Hope I got your attention.
I was curious if any designers out there who create polished renderings for clients forgo using PS and Ai, creating linework sketches, scanning them, creating paths, then “coloring” in; all that tedious stuff to create them and instead go the 3D rendering route, such as Keyshot and quick ideation in 3D such as Rhino or Solidworks?
I am a senior student this semester and as I get better at 3D, I have really enjoyed working in Rhino and using Keyshot for a lot of my polished stuff and it really cut my time in half not having to deal with paths, line work drawings, etc. I used to do PS/Ai renderings a few semesters ago but now I am spoiled with 3D applications. Is there anything wrong with that?
I am not saying I don’t use PS or Sketchbook Pro for quick ideation and coloring, but for more polished stuff, I don’t see a need to go the 2D route when 3D has worked a lot faster for my projects. Is this becoming the norm in the real ID world? or it is just about personal preference?
For me it depends on how form-heavy and texture/material heavy the product is. If it’s a very three dimensional product, I think it’s easier to do some decent sketches on paper/Wacom than to sink time into building a model. If it’s a very flat product (like a phone) it’s easier to show how you want surfaces to work in illustrator before you build a model. If it’s something with kind of moderate form details that you know won’t have a lot of materials/texture flashiness, then a 3D CAD model + render can be a good way to go as the model won’t take long to build and apply materials to.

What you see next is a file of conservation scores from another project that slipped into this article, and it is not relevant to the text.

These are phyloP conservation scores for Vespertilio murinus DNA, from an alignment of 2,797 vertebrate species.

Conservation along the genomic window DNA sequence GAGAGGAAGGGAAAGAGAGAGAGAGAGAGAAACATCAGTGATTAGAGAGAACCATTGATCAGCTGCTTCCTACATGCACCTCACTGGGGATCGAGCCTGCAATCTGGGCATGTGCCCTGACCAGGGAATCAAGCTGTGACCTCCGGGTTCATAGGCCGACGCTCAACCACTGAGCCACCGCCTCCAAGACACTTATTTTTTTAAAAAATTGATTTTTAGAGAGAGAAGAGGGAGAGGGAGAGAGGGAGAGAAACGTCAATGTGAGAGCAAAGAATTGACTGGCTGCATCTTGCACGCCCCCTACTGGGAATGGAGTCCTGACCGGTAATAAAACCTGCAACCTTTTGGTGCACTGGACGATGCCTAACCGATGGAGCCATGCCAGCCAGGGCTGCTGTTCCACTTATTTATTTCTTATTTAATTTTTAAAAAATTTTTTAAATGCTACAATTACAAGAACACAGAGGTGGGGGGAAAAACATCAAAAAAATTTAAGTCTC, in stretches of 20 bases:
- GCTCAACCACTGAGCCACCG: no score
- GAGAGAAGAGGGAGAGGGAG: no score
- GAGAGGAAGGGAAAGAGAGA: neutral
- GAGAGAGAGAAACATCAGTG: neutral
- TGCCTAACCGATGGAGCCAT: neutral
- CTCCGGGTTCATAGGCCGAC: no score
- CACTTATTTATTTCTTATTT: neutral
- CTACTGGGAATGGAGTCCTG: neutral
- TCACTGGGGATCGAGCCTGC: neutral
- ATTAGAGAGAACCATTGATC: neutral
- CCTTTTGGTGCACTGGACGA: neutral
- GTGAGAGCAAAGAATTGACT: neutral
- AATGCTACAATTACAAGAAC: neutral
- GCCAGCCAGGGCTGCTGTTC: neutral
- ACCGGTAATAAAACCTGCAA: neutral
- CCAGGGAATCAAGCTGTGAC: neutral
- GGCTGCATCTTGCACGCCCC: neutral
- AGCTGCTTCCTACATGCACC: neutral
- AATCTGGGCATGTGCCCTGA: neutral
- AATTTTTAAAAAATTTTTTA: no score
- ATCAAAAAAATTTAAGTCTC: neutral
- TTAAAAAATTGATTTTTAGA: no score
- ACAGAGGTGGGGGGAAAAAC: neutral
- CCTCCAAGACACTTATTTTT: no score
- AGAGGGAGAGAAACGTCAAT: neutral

I think the challenge with 3D renderings is the model driving them. The 3rd dimension plus lighting can make the jump from 2D/Illustrator to a 3D model pretty exponential in terms of time required to make your render look right. If you don’t have a ton of real product references in the kinds of materials, finishes, and textures you plan to use, it can also be more difficult to determine if the reason your render doesn’t look right is the result of an incorrectly modelled surface or a bad material or environmental setting. I also find you often have to doctor your model before rendering (tiny fillets to make sure unrealistically sharp edges still catch light, offsetting transparent parts, deleting features that aren’t seen but still bounce light and therefore eat processor time etc), so you end up with sort of a design intent and a rendering intent set of files which can be a hassle.
exactly, right tools for the job.
answer is, it doesn’t matter as long as its friggin awesome.
Ok, thanks for your opinions. I know some on here might think that it might take more time to do a 3D model for a simple polished rendering and would take less time to just sketch it, scan and color it in, but for my most recent school project, I found it easier to just do my ideation in Rhino and render in Keyshot in mulitple views and just photoshop additional details.
I guess whatever works for me and that is fast, huh?
It is not about finding the easiest, fastest way to do something.
It’s about finding the easiest way that fits your audience’s needs and fits into the project budget.
Thanks again for your feedback. I know in the real world environment, one should always leave 3D modeling as the final solution, when everything has been worked out first in sketch ideation phase and foam model creation and testing. But as a student, in my previous classes, we always have to submit a 3D model, so I wanted to save myself some time and use for my final presentation those renderings/views of my 3d Rhino model (rendered in Keyshot) with call outs explaining my design concept, instead of having to render it via Photoshop in 2D with paths, coloring etc. Since I have the 3D model built, I might as well render a couple of views to use, instead of doing it with 2D methods that would take additional time. I guess I was seeing if anyone else does that and if it was also done in a professional setting too by any designers on here?